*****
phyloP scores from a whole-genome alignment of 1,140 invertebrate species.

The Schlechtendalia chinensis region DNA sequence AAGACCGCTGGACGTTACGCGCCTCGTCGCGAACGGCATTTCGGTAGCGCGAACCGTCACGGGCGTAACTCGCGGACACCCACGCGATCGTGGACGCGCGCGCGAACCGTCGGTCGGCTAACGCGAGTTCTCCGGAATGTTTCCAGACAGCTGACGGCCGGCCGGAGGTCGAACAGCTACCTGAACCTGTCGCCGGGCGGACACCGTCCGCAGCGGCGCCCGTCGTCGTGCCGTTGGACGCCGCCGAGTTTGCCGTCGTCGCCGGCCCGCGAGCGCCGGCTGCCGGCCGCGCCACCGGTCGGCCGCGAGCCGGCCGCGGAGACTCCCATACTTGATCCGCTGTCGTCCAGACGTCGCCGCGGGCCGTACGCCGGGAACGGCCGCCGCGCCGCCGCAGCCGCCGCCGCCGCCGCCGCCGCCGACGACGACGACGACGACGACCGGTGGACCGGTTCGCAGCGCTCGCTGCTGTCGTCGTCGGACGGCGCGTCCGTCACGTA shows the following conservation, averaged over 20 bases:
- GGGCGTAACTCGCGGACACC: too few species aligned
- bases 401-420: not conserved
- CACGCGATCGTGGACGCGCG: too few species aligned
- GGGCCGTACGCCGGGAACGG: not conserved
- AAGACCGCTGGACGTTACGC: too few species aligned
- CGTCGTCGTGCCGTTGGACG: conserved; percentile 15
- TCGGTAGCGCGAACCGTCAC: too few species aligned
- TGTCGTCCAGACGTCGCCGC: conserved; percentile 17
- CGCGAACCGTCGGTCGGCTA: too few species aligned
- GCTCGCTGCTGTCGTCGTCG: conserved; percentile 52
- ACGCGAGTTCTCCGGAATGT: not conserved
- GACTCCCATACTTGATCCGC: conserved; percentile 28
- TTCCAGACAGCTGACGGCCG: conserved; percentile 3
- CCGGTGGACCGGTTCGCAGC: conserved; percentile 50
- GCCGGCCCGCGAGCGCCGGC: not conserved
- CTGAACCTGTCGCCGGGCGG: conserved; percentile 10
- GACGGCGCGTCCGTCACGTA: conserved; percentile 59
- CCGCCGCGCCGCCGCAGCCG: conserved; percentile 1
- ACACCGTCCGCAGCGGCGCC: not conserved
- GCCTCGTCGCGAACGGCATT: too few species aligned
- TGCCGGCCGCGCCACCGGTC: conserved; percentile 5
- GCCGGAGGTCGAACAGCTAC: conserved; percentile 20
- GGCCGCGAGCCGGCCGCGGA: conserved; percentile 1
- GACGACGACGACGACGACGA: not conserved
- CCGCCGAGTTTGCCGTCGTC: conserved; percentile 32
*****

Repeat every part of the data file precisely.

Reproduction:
phyloP scores from a whole-genome alignment of 1,140 invertebrate species.

The Schlechtendalia chinensis region DNA sequence AAGACCGCTGGACGTTACGCGCCTCGTCGCGAACGGCATTTCGGTAGCGCGAACCGTCACGGGCGTAACTCGCGGACACCCACGCGATCGTGGACGCGCGCGCGAACCGTCGGTCGGCTAACGCGAGTTCTCCGGAATGTTTCCAGACAGCTGACGGCCGGCCGGAGGTCGAACAGCTACCTGAACCTGTCGCCGGGCGGACACCGTCCGCAGCGGCGCCCGTCGTCGTGCCGTTGGACGCCGCCGAGTTTGCCGTCGTCGCCGGCCCGCGAGCGCCGGCTGCCGGCCGCGCCACCGGTCGGCCGCGAGCCGGCCGCGGAGACTCCCATACTTGATCCGCTGTCGTCCAGACGTCGCCGCGGGCCGTACGCCGGGAACGGCCGCCGCGCCGCCGCAGCCGCCGCCGCCGCCGCCGCCGCCGACGACGACGACGACGACGACCGGTGGACCGGTTCGCAGCGCTCGCTGCTGTCGTCGTCGGACGGCGCGTCCGTCACGTA shows the following conservation, averaged over 20 bases:
- GGGCGTAACTCGCGGACACC: too few species aligned
- bases 401-420: not conserved
- CACGCGATCGTGGACGCGCG: too few species aligned
- GGGCCGTACGCCGGGAACGG: not conserved
- AAGACCGCTGGACGTTACGC: too few species aligned
- CGTCGTCGTGCCGTTGGACG: conserved; percentile 15
- TCGGTAGCGCGAACCGTCAC: too few species aligned
- TGTCGTCCAGACGTCGCCGC: conserved; percentile 17
- CGCGAACCGTCGGTCGGCTA: too few species aligned
- GCTCGCTGCTGTCGTCGTCG: conserved; percentile 52
- ACGCGAGTTCTCCGGAATGT: not conserved
- GACTCCCATACTTGATCCGC: conserved; percentile 28
- TTCCAGACAGCTGACGGCCG: conserved; percentile 3
- CCGGTGGACCGGTTCGCAGC: conserved; percentile 50
- GCCGGCCCGCGAGCGCCGGC: not conserved
- CTGAACCTGTCGCCGGGCGG: conserved; percentile 10
- GACGGCGCGTCCGTCACGTA: conserved; percentile 59
- CCGCCGCGCCGCCGCAGCCG: conserved; percentile 1
- ACACCGTCCGCAGCGGCGCC: not conserved
- GCCTCGTCGCGAACGGCATT: too few species aligned
- TGCCGGCCGCGCCACCGGTC: conserved; percentile 5
- GCCGGAGGTCGAACAGCTAC: conserved; percentile 20
- GGCCGCGAGCCGGCCGCGGA: conserved; percentile 1
- GACGACGACGACGACGACGA: not conserved
- CCGCCGAGTTTGCCGTCGTC: conserved; percentile 32